“Writing for 'Funny For a Girl' was a ton of fun ... each time we met up we'd think about ‘OK, what is a point that we want to make to the audience? What do we need to make fun of?’” Male said.

After months of revising and rewriting ensued, scripts were completed and the team began rehearsals. While both Henthorne and Tindall had been to on-set rehearsals before, something was different this time. As the cast and crew gathered together, Henthorne and Tindall were surprised by the meeting’s warm atmosphere. 

“We actually had our first round of filming over the weekend, and it was my first time being on an all-female set … Women were coming up to me in the cast and crew saying ‘I feel so much more comfortable here,’ or ‘I feel like I can say things without being belittled.’ That to me, made this whole project worth it,” Henthorne said. 

"Funny For a Girl" is heavily influenced by SNL, and the onstage production will run just like the "Live from New York" program. Pre-recorded video segments will project in between live, scripted comedy sketches. They are also hoping to have a musical act, though one is not yet confirmed.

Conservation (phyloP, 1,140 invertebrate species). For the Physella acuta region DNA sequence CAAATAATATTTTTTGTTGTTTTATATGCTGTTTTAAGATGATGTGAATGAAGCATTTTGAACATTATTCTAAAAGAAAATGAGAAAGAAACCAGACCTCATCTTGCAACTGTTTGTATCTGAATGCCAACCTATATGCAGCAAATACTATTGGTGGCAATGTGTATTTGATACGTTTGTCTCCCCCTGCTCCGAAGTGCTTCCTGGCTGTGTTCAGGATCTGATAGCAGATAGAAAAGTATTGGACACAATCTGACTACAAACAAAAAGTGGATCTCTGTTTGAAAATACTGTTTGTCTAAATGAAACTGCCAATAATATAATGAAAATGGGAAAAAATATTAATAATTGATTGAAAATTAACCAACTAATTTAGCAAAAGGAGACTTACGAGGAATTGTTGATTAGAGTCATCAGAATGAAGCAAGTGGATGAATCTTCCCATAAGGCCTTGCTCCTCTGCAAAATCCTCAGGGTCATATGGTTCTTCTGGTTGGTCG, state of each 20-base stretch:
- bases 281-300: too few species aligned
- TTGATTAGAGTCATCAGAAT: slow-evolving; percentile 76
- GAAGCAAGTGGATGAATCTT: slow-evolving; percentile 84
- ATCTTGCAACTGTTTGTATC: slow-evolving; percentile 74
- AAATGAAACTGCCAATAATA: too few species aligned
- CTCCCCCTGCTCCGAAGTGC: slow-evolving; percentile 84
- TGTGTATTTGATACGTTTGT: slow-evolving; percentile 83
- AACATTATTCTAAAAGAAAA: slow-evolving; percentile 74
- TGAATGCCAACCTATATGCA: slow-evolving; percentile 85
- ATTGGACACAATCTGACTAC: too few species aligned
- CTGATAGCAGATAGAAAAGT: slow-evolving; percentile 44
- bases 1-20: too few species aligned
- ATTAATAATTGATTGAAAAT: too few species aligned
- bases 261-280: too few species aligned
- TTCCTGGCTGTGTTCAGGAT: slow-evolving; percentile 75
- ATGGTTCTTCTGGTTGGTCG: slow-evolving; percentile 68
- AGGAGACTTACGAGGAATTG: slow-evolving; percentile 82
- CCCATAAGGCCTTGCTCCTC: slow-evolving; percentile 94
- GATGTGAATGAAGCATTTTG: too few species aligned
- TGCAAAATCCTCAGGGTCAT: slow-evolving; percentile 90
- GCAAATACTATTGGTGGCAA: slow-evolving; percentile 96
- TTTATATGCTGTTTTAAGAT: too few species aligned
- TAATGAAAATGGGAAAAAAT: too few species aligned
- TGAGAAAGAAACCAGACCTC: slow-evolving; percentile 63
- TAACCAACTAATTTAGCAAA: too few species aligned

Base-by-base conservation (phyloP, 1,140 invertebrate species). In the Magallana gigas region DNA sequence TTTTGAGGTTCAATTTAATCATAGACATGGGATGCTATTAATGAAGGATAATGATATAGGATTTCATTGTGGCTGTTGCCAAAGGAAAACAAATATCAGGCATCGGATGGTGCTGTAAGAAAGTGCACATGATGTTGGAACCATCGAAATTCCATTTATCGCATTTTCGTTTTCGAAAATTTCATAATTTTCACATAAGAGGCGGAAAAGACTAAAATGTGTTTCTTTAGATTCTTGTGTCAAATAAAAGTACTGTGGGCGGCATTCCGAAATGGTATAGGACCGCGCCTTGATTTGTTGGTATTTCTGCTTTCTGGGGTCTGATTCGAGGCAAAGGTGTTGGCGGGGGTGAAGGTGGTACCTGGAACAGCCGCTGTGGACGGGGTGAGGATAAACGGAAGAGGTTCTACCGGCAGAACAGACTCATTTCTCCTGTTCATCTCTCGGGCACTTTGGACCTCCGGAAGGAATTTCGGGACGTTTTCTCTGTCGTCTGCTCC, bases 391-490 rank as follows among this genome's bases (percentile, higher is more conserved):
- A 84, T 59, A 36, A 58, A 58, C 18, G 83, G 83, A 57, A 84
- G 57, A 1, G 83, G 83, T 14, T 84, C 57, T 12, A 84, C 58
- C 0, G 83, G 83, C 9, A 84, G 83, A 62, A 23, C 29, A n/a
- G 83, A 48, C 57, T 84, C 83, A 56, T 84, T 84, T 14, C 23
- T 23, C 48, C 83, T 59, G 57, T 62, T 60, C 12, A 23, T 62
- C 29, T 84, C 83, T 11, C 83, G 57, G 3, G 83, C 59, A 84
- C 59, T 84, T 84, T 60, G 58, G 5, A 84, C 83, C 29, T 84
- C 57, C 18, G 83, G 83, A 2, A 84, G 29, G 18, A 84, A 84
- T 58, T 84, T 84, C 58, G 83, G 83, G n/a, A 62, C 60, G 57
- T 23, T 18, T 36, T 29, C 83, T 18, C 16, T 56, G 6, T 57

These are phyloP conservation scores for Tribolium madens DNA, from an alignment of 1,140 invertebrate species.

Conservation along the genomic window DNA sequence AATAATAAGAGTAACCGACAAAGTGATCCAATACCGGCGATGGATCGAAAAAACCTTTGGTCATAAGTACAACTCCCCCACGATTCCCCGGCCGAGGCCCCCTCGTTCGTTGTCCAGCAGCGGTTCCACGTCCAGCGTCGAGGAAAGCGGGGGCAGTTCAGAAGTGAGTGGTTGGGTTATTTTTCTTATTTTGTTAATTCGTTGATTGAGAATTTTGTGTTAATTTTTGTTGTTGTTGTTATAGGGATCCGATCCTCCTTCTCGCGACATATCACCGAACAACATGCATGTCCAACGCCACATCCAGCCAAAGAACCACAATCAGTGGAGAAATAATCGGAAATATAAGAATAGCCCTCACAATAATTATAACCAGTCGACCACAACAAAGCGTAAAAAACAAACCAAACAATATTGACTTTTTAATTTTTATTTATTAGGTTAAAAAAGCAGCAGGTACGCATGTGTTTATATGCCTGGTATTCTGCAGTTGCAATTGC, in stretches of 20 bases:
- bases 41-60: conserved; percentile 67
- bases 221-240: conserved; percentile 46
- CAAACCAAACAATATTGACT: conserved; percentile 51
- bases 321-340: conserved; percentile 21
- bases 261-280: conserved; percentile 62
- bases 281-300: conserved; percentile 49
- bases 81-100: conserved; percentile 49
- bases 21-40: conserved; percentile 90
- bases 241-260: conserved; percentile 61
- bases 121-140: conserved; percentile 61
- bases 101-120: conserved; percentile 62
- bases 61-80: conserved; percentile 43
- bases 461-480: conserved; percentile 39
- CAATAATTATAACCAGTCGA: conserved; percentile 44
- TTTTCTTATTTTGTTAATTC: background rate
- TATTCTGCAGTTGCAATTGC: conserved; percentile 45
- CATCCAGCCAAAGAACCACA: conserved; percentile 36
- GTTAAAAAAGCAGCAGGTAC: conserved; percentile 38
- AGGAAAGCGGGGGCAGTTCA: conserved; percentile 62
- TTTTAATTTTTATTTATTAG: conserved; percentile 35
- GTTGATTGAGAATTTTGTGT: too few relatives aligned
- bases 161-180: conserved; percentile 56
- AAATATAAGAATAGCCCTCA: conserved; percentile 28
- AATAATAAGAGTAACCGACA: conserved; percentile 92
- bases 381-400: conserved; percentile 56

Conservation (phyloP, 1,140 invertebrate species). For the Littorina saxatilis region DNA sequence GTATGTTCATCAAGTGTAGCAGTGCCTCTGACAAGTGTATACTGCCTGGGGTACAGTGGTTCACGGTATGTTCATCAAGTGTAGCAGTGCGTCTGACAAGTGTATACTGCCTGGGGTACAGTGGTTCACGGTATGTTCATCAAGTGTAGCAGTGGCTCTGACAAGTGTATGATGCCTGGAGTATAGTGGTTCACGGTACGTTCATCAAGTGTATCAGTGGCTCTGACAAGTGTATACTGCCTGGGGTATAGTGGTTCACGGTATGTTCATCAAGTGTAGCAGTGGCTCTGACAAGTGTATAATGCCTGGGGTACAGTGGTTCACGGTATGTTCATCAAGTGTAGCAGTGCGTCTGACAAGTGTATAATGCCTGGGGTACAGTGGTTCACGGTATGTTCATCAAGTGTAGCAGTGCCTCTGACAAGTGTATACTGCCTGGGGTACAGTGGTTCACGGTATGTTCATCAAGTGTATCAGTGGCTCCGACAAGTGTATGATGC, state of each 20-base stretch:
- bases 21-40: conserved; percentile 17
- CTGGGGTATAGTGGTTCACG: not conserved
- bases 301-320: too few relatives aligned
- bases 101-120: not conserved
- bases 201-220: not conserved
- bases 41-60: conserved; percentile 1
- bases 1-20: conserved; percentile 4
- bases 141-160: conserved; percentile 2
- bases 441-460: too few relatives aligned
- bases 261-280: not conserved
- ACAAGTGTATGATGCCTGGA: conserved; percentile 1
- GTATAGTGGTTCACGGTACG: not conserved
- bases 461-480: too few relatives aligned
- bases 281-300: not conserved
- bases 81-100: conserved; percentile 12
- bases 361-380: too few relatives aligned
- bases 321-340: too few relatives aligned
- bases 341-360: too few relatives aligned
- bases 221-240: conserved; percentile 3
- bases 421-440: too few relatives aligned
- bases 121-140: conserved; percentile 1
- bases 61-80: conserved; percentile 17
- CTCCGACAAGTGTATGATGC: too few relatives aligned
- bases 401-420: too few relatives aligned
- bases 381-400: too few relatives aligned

The show quickly gained fans when a GoFundMe page raised over $1300 in a single week. Following the hype, Binary Theatre Company and ASU’s Women's Coalition became involved in the project.

“I think our message is important because comedy is still a pretty male-dominated field,” Male said. “And as someone who's been the only female on the lineup, it can be pretty stressful because you start to think ‘I'm the only representative of my gender here. If I bomb tonight, they might use that as an excuse not to book more female comedians.’ And that's a lot of pressure.”

Tindall said she was not expecting "Funny For a Girl" to garner such a positive buzz. Because the show pokes fun at men like the common way men in comedy joke of women, Tindall said, she anticipated some hate. She has yet to receive such criticism. 

“People who I don’t know are coming up to me," Tindall said. "Knowing that people who aren’t even involved in the project are excited to come see it is crazy.”  


Reach the reporter at sarawindom@outlook.com and follow @SaraWindom on Twitter.